Recent studies suggest that  emotional engagement is overtaking rational engagement, indicating that customers now evaluate brands based on how well they align with their own values.

Related to expectations, values encompass how well a brand aligns with the customer's identity. Customers tend to gravitate towards businesses that mirror their personal values, like sustainability or community engagement.

Carl’s Jr. offers indulgent, calorie-rich meals endorsed by supermodels, in contrast to the health-conscious organic trend. On the other hand, Trader Joe’s has established itself as a go-to for budget-friendly organic options. Both brands excel by aligning with the values and preferences of their customer base.

Nike attracts active individuals looking to push their limits, while Dunkin' Donuts offers a simple and comforting selection of coffee and pastries. REI closes stores on Black Friday and encourages their people to be with family and get outside. These are companies shaped around their customers’ values.

When a brand meets its customers' values, every interaction becomes a loyalty-earning moment.


Stated simply, loyal customers spend more, more often. Earning loyalty with just 5% of customers can lead to an increased average profit per customer of between 25% and 100%. BIA/Kelsey research shows that repeat customers spend 67% more than a new ones.

There are a lot more stats that back this up (and have have 500+ of them listed at our loyalty stats collection page). But you get the point.

It’s simply more profitable to retain a current customer than to chase a new one.

At present, over three-quarters of the population do not identify as loyal to any specific brand. Companies that prioritize building customer loyalty gain a competitive edge. While many businesses focus on acquiring new customers, establishing customer loyalty can set you apart in the marketplace.

But it's not just about the money. Loyal customers also exhibit other key traits, such as:

  • Passion for providing feedback
  • Sharing good experiences with friends and family
  • Understanding and forgiveness when mistakes are made.
  • More receptive to marketing and communications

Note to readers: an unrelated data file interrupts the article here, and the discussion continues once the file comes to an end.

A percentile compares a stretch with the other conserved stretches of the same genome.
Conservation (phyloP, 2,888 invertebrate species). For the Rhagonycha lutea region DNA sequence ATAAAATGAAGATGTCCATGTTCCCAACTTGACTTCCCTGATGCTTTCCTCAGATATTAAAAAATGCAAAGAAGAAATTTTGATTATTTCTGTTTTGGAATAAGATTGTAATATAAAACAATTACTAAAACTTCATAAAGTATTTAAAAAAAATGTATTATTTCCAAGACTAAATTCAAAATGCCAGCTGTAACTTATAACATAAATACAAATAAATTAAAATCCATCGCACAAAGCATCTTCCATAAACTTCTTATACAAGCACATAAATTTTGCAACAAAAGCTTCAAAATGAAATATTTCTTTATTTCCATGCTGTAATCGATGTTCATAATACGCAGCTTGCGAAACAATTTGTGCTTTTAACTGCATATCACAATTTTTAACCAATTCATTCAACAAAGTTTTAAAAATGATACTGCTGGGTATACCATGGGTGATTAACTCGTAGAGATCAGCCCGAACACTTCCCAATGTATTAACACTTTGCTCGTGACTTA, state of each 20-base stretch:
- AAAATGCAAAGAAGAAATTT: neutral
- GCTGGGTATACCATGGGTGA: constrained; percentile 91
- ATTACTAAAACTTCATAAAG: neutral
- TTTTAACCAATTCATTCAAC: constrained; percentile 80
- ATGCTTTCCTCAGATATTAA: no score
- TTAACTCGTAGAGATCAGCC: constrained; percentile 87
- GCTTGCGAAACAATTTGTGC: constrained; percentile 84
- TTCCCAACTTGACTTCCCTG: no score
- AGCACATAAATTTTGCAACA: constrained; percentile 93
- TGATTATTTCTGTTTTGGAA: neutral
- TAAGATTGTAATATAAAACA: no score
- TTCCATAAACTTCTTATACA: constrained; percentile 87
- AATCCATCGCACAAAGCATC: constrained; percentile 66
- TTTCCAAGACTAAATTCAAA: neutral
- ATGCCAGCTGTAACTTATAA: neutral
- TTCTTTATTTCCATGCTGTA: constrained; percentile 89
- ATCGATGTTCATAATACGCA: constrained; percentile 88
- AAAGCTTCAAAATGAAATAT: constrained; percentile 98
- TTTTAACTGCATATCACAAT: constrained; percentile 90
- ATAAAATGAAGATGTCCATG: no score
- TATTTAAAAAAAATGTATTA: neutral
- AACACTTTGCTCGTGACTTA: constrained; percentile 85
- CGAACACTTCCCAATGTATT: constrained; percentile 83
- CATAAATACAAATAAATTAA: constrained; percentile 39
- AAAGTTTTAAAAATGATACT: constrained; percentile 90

• Thrilled to explore new products and services
  • More inclined to accept price adjustments and modifications in services


While it’s cheaper than new customer acquisition, earning customer loyalty is not easier. Acquisition can be hacked or bought, with some nice short-term gains resulting. Loyalty requires a focus on the relationship, with an organizational commitment to meeting needs.

Even with such a focus, customer loyalty can be lost just as swiftly as it is won. All it takes is one bad service experience or a change in a product’s composition. Some customers will walk away just for the sake of trying something new.

It’s best to approach earning customer loyalty on a day-to-day basis. Always add value, whether through promotions, customer appreciation gifts, communications, events, or any other number of tactics.

They may not stay forever, but the longer you can keep a customer the more profitable they become. The more loyal you can keep them, the more of the customer lifetime value you get to realize.

Customer loyalty is your way to realize countless sales and referrals. You don’t have to be drastic and stop all new business development. Even a small commitment to building better customer relationships will show a positive return.



Topics: customer loyalty

Written by: Gary Toyn

For 25+ years Gary Toyn has helped organizations large and small improve their constituent/member acquisition, retention and engagement. He's a multi-published author, writer, and researcher.

Share your Comment.